Exploring the relationship between synaptic density marker SV2A PET imaging and acute neuroplastic potential with interleaved TMS-fMRI in treatment resistant depression
Depression is a common mental health condition that affects millions of Canadians. While there are treatment options available, some patients do not respond to conventional antidepressants and receive direct-to-brain stimulation therapy with repetitive transcranial magnetic stimulation (rTMS). rTMS is a non-invasive treatment that uses magnetic pulses to stimulate specific areas of the brain that are dysfunctional in depression. Unfortunately, rTMS is ineffective in one third of patients, and it is unclear whether this is due to a lack of connections among brain cells (synapses) in depression. This study will explore the relationship between the
brain’s synaptic density and the effectiveness of rTMS in stimulating brain circuits altered in depression.
Functional magnetic resonance imaging (fMRI) will be used to probe brain activity during TMS stimulation, while a novel imaging technique called positron emission tomography (PET) will measure the brain’s synaptic density, thought to play a role in depression. The connection between synaptic density and the brain’s acute response to TMS will be compared before patients receive rTMS therapy. Additionally, the study will investigate if measures of brain function are associated with changes in synaptic density after rTMS treatment.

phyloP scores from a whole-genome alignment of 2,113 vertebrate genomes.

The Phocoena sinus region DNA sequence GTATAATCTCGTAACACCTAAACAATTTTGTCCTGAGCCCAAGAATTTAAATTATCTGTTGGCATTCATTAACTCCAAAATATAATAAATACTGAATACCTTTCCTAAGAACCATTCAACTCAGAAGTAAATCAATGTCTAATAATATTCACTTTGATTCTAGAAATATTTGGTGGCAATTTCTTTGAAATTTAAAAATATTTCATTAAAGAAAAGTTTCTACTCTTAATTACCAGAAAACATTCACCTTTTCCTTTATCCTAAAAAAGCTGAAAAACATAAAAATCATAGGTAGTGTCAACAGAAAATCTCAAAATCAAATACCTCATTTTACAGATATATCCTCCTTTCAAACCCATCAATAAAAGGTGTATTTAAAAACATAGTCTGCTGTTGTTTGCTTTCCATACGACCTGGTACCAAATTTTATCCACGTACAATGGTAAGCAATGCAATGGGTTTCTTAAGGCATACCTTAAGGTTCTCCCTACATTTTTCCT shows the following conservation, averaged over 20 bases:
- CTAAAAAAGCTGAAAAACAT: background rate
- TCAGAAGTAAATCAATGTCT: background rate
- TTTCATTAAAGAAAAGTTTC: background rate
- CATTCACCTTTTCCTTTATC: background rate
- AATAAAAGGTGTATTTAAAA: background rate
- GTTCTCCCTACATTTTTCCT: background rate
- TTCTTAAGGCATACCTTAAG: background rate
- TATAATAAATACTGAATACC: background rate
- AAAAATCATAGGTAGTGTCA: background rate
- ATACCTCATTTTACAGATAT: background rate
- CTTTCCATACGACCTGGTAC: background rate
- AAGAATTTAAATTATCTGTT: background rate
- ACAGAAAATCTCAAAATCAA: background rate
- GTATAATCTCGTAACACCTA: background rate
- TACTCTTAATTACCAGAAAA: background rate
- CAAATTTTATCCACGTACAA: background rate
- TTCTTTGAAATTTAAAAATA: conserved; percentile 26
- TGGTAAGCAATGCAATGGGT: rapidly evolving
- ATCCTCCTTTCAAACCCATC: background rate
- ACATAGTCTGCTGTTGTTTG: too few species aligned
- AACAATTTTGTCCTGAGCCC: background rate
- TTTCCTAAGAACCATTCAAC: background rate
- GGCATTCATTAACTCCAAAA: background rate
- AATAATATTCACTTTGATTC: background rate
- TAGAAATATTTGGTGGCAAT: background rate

Overall, this study aims to improve our understanding of how rTMS works to treat depression. If successful, these findings would support the idea that impaired synaptic connectivity is associated with response to brain stimulation and open new therapeutic pathways for enhancing rTMS outcomes in persons with low synaptic density.
Sean Nestor , University of Toronto